by Yousef Aljamal
This following article by Palestinian rights activist, author, and translator Yousef Aljamal is crossposted from Politics Today.
Palestinian cinema was among the first to emerge in the Middle East and North Africa along with Egyptian and Syrian cinemas. Egyptian cinema started production in 1923, followed by Syrian cinema in 1928 and Palestinian cinema in 1935. However, at the time, it was barely possible to separate Palestinian and Syrian national identities, which only emerged after the division of the region by imperial powers. Before then, Palestine was known as “Southern Syria” and was part of Greater Syria, which included today’s Syria, Lebanon, and Palestine.
Yet, with the start of the British mandate in Palestine in 1917 and the French mandate in Syria in 1920, national identities gained a strong meaning. This translated into political, social, economic, and military actions against the imperial powers of the time that acted as if the region was theirs, dividing it in a humiliating manner into chunks of land.
The film industry in Palestine, which in a period of a few years saw a mass displacement of its people, was among the political, economic, and social changes taking place in the region. This mass displacement was reflected in a series of films that addressed the injustice against the Palestinian people alongside their life prior to the Nakba.
The first Palestinian movie theater was established in Jerusalem in 1908 and was known as “Cinematographe Oracle,” showing films on Saturday and Sunday nights. In 1912, a silent movie theater was established in the city, known as the “Cinema International,” where shows were organized based on ticket sales. At the time, these shows were mostly attended by male audiences who came from elite backgrounds.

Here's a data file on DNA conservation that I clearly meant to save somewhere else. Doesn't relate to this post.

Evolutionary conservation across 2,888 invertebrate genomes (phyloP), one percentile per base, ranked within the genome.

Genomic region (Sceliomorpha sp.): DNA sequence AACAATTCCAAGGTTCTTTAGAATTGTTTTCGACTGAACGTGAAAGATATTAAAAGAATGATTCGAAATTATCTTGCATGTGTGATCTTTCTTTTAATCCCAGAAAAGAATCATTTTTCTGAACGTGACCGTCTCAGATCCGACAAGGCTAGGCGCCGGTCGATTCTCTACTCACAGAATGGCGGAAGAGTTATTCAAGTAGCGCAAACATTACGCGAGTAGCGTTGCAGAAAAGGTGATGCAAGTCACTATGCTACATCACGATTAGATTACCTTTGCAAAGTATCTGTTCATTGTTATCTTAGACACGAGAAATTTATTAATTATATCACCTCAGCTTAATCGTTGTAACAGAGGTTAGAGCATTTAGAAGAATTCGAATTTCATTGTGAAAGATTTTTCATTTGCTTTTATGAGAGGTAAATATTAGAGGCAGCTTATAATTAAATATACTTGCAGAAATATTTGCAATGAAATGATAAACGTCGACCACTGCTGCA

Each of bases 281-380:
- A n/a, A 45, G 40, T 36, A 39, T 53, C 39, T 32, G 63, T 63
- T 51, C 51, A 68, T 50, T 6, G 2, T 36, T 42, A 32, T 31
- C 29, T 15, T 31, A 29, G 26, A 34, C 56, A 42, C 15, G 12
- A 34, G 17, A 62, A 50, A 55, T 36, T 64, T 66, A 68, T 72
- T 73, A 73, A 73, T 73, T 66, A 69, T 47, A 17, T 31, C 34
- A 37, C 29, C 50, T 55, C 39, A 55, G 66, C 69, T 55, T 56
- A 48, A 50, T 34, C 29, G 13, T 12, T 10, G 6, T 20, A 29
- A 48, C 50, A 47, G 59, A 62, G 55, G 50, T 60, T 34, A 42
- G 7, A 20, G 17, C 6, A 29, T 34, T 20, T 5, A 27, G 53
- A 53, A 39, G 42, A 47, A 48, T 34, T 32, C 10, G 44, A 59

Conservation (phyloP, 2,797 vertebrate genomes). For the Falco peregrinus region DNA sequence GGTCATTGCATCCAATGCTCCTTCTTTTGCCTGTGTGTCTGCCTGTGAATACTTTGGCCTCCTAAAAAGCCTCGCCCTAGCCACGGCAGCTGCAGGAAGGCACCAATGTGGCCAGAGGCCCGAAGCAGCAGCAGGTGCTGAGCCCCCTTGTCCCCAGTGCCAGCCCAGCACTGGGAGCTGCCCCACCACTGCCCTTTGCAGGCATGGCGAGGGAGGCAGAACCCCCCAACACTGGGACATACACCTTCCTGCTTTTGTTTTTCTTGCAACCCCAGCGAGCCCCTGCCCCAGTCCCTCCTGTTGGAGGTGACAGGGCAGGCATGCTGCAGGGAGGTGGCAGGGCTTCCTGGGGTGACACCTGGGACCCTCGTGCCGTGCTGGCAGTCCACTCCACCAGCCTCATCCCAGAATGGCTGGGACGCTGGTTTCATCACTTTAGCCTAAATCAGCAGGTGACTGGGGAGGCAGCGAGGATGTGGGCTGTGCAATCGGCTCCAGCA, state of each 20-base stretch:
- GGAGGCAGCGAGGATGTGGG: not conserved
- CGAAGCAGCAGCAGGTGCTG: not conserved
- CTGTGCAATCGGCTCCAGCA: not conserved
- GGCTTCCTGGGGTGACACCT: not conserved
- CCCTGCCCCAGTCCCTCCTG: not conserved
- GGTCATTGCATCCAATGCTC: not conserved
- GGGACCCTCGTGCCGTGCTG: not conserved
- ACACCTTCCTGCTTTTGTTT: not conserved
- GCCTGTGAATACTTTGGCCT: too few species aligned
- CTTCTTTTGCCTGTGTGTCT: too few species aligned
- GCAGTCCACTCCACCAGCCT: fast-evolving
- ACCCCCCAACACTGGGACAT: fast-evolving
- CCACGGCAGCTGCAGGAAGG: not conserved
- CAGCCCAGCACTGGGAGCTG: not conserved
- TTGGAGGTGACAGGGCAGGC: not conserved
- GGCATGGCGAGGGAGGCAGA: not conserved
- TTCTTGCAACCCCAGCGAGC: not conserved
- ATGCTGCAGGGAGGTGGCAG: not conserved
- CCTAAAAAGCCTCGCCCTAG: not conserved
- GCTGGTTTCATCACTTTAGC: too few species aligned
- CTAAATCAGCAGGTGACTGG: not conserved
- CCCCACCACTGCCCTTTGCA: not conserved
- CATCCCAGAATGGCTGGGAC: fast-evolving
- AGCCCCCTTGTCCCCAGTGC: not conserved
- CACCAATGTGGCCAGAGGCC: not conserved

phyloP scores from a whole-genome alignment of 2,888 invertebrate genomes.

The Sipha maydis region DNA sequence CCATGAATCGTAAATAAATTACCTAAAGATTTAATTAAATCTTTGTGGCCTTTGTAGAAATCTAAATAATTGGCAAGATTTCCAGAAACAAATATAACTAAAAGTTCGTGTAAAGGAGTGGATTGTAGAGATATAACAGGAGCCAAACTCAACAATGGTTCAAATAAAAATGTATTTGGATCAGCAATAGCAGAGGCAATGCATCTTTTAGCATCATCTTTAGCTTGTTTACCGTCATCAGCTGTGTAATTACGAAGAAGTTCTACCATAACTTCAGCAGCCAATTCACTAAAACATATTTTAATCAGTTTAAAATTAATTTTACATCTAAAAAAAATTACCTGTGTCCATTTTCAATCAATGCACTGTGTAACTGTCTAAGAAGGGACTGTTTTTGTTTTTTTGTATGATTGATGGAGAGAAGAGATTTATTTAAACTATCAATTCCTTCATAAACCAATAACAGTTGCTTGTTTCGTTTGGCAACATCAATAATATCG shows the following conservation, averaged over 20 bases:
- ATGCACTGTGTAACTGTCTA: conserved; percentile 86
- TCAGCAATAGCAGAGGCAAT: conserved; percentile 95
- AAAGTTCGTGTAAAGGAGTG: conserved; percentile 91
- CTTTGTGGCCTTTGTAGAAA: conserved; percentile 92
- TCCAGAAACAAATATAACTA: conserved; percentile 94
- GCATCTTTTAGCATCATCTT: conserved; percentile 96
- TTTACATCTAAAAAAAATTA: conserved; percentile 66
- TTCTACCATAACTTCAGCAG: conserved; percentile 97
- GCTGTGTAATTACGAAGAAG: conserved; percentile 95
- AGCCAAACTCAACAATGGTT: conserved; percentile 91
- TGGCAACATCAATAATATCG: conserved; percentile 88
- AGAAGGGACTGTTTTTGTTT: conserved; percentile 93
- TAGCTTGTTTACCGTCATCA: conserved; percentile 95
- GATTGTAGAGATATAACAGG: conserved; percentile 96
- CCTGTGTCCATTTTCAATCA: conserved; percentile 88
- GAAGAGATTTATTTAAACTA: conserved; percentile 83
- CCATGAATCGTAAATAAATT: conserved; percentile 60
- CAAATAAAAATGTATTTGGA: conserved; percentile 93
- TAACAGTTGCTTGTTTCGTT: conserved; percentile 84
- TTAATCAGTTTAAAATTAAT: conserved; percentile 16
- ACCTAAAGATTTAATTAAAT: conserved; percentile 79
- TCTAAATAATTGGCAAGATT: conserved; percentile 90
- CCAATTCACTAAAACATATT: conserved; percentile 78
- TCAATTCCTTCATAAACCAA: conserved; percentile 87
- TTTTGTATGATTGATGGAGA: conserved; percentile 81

In 1927, a law regulating movie theaters came to light in Palestine, which established the conditions under which the British mandate authorities were to control the sector. he first Palestinian filmmaker was Ibrahim Hassan Sarhan, who shot a 20-minute short film of the visit of Saudi King Saud Bin Abdilaziz to Palestine in 1935. Other prominent Palestinians in the field included Ahmad Hilmi Alkilani who graduated from Cairo in 1945, and Muhammad Saleh Al-Kayali, who upon returning from his studies in Italy, established a cinema studio in Jaffa in 1940. He collaborated with the League of Arab Nations in 1945 to produce a film on Palestine.
Although the number of Palestinian films produced before 1948 was limited, the content of these films varied and provided important documentation of life before the Nakba. Such films include Realized Dreams, Studio Palestine, Ahmad Hilmi Pasha, and The Eid’s Night. Palestinian-Egyptian filmmaker Salaheddin Bardakhan produced the film A Night’s Dream in 1946, which was shown in Jerusalem, Jaffa, Amman, and Cairo at the time.
The impact of the Nakba on the film industry in Palestine
Following the Nakba and the establishment of the Palestine Liberation Organization (PLO) in 1965, more Palestinian films saw the light. The first Palestinian film that was shot under PLO supervision was No to Peaceful Settlement in 1968. At the time, all production units were factional, where the Fatah movement, for example, had its own production unit. The Palestine Film Unit, which was part of the PLO’s research center, published a 12-minute short film about Israel’s occupation of the Gaza Strip in 1967 and its impact on the Palestinian people there. Leftist Palestinian groups such as the PFLP and DFLP had their own production units, and produced films at the time such as The Path in 1973 by Rafiq Hajjar and Our Little Houses in 1974.